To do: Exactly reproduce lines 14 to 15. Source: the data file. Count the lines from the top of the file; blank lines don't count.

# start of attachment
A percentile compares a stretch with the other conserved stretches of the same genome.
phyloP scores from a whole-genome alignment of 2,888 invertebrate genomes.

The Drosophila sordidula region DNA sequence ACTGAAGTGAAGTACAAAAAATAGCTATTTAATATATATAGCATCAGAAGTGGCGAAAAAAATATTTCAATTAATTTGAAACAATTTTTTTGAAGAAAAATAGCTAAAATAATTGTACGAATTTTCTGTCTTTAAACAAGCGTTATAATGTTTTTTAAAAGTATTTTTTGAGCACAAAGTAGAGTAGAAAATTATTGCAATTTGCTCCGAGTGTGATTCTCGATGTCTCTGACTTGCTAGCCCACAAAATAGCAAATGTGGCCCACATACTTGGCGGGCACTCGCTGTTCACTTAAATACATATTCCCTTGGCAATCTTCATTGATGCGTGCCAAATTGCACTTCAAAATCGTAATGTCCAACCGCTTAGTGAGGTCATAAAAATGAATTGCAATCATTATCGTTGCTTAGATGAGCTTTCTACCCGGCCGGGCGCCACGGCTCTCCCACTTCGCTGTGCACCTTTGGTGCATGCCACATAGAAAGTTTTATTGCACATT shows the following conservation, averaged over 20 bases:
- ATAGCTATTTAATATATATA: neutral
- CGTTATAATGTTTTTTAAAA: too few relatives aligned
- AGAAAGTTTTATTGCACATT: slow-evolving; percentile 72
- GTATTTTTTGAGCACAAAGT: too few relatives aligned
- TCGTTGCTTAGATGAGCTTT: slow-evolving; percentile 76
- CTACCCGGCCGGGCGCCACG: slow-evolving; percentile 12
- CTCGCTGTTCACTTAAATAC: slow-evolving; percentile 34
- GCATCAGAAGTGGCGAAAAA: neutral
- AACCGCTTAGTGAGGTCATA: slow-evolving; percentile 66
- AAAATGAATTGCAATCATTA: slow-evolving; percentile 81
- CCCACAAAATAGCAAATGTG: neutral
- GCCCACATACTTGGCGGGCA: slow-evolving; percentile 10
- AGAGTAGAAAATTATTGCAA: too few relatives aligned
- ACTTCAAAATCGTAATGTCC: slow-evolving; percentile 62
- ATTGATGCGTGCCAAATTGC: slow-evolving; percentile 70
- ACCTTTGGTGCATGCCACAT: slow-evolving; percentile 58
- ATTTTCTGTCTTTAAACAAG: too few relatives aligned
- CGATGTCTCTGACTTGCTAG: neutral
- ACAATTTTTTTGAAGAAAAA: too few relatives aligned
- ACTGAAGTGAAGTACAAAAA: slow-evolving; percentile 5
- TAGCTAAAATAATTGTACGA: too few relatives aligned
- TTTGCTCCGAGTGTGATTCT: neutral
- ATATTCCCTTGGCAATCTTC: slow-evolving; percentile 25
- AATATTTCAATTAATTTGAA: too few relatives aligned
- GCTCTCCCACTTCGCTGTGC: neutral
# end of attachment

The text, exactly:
- CCCACAAAATAGCAAATGTG: neutral
- GCCCACATACTTGGCGGGCA: slow-evolving; percentile 10